OIL-SESAME

In Japan, the best tempura is deep-fried in pure sesame oil only!
Used extensivley all over the World, it has a very strong roasted, nutty flavour. A few drops in a salad or stir fry gives the dish a definite oriental touch.
I use it extensively with tofu, natto and salads!

SOY BEAN OIL
OIL-SOYBEAN

Soy bean oil is mainly used as a bulk cooking oil especially in South Asia and in the Middle East.
The most important point regarding the use of soybeans for human nutrition is the absolute necessity to cook the soybean with “wet” heat in order to destroy the trypsin inhibitors; serine protease inhibitors.
Soybeans are considered by many agencies, including the US Food and Drug Administration, to be a source of complete protein.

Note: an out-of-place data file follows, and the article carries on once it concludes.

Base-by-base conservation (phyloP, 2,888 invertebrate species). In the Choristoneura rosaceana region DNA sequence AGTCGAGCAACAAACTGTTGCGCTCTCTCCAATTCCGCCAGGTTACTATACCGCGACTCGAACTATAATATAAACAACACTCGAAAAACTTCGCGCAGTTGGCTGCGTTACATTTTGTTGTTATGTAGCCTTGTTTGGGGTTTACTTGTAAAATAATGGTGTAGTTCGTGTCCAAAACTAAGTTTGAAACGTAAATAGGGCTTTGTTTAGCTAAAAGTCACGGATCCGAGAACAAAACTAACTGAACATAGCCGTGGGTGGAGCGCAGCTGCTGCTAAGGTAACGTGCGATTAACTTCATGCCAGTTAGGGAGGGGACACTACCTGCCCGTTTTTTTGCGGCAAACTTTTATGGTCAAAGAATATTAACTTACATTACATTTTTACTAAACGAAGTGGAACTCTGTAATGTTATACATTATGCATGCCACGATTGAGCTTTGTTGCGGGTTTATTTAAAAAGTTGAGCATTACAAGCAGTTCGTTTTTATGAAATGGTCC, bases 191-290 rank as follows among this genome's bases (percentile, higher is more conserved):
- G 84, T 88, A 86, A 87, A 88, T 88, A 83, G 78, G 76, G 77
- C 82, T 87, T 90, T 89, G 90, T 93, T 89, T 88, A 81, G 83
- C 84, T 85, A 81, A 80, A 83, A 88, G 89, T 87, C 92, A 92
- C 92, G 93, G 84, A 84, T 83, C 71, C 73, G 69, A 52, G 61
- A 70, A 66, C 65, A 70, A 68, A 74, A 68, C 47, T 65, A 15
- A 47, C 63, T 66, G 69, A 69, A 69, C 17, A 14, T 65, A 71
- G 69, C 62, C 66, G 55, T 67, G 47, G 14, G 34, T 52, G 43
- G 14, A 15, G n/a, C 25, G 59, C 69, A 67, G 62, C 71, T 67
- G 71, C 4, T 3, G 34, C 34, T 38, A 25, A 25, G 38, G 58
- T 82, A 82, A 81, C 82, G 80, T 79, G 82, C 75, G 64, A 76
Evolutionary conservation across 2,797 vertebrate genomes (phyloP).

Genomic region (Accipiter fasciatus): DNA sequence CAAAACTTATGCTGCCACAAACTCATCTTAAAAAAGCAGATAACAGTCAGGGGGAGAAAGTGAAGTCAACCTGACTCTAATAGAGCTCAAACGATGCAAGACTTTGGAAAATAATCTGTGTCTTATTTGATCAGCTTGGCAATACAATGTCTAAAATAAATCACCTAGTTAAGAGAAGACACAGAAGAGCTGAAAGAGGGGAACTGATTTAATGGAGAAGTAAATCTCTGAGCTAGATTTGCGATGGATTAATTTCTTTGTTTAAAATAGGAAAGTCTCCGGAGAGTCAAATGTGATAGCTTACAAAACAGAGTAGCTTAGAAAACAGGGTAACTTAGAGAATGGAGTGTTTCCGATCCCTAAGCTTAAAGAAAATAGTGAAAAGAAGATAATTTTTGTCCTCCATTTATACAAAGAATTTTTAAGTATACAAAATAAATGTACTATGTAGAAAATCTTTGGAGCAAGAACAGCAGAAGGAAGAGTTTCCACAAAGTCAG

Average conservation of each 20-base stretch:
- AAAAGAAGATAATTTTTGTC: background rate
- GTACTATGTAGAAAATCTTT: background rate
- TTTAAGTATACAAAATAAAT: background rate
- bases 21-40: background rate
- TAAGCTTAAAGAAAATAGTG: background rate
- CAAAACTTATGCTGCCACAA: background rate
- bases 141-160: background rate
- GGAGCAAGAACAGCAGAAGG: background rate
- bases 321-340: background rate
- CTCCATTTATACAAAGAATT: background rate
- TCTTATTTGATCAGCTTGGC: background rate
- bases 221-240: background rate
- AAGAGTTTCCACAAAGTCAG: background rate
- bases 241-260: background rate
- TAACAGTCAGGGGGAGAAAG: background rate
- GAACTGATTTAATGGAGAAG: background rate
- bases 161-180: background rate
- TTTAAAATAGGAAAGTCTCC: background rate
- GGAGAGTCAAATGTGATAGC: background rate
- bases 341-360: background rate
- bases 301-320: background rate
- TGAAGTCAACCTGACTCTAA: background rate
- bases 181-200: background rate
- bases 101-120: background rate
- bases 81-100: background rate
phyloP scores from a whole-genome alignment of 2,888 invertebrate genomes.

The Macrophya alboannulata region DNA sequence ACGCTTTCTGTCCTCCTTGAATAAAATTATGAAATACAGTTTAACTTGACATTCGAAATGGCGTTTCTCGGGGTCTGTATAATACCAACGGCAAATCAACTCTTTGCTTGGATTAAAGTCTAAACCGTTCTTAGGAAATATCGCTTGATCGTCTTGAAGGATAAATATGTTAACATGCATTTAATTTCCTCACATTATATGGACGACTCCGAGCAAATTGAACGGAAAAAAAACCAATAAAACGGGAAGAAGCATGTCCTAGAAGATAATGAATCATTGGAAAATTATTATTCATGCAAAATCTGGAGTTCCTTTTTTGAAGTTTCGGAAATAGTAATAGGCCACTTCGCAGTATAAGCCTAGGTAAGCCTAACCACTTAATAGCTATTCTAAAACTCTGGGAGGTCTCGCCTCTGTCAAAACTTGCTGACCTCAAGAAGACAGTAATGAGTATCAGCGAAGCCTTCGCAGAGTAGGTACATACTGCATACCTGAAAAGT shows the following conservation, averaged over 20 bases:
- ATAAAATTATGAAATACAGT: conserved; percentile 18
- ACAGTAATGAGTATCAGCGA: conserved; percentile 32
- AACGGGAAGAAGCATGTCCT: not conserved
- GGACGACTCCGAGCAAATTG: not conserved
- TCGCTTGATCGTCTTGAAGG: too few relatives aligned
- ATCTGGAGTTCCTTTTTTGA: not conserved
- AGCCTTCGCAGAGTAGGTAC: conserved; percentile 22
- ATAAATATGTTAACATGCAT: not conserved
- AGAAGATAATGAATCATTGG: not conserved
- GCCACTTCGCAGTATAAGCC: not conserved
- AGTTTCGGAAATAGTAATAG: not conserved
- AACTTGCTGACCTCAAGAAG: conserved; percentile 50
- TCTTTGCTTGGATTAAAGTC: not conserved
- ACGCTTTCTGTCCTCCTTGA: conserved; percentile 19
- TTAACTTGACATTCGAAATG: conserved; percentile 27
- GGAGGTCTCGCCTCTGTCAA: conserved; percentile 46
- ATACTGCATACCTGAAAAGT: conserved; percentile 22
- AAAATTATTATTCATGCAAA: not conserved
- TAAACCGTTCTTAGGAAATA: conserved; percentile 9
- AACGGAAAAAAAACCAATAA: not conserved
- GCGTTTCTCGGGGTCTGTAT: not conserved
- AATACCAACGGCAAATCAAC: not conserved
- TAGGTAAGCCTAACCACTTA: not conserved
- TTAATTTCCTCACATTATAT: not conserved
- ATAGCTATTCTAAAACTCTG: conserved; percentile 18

MUST-SEE WEBSITE:
1001 HUILES (Engish & French)

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Tofu Recipe: Tips for Easy Snacks

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I was thinking of the “Tofu Tribe” (Terecita, Elin, Jenn and Jennifer) when riding the bu to work this morning. No bicycle these days as we are in the midlle of the rainy season!

The day before the Missus had served a quick snack (see pic above) consisting of tofu on which she poured extra virgin olive oil, coarsely ground black pepper and a little salt.
Very simple. Not very artistic, I admit, but the idea was there.

Now, many vegans and vegetarians like their tofu, but are running out of ideas…

How about, for example, creating a plate (use a large one with “compartments” for better effect!) with an assortment of tofu pieces seasoned with different varieties of oils, ground peppers and other spices, finely chopped vegetables such as carrots, cucumbers for good colouring. I love my tofu mounted with chopped shiso/perilla leaves, umeboshi/Japanese pickled plums meat and a dash of ponzu!